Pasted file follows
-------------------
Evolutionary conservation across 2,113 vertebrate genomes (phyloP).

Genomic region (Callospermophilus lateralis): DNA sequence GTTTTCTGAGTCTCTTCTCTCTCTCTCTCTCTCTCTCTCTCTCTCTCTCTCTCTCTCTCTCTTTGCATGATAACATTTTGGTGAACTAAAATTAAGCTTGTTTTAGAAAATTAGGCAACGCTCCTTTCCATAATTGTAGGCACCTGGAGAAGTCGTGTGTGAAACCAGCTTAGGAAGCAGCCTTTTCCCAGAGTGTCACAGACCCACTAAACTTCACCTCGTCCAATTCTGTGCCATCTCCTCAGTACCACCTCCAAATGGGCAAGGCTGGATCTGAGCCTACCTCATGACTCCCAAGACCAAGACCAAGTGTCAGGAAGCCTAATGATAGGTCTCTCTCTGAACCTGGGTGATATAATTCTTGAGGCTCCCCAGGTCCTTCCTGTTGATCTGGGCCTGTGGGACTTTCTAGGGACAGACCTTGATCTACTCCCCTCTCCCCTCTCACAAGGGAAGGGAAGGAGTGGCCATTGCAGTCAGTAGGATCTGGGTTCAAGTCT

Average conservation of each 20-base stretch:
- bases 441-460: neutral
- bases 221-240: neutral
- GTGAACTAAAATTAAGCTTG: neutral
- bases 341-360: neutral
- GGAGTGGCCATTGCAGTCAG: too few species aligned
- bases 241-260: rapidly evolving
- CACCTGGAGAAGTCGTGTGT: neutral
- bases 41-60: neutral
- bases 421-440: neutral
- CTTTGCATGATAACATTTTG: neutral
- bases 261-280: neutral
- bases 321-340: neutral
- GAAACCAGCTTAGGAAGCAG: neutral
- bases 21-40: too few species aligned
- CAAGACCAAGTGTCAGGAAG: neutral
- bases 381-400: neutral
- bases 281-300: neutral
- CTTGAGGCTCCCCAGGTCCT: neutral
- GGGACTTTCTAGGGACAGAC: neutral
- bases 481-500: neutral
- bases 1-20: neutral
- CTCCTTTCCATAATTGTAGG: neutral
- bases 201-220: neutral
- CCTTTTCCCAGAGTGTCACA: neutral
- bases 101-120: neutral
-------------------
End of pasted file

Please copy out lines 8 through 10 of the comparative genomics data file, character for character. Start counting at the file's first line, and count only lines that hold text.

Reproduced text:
- GGAGTGGCCATTGCAGTCAG: too few species aligned
- bases 241-260: rapidly evolving
- CACCTGGAGAAGTCGTGTGT: neutral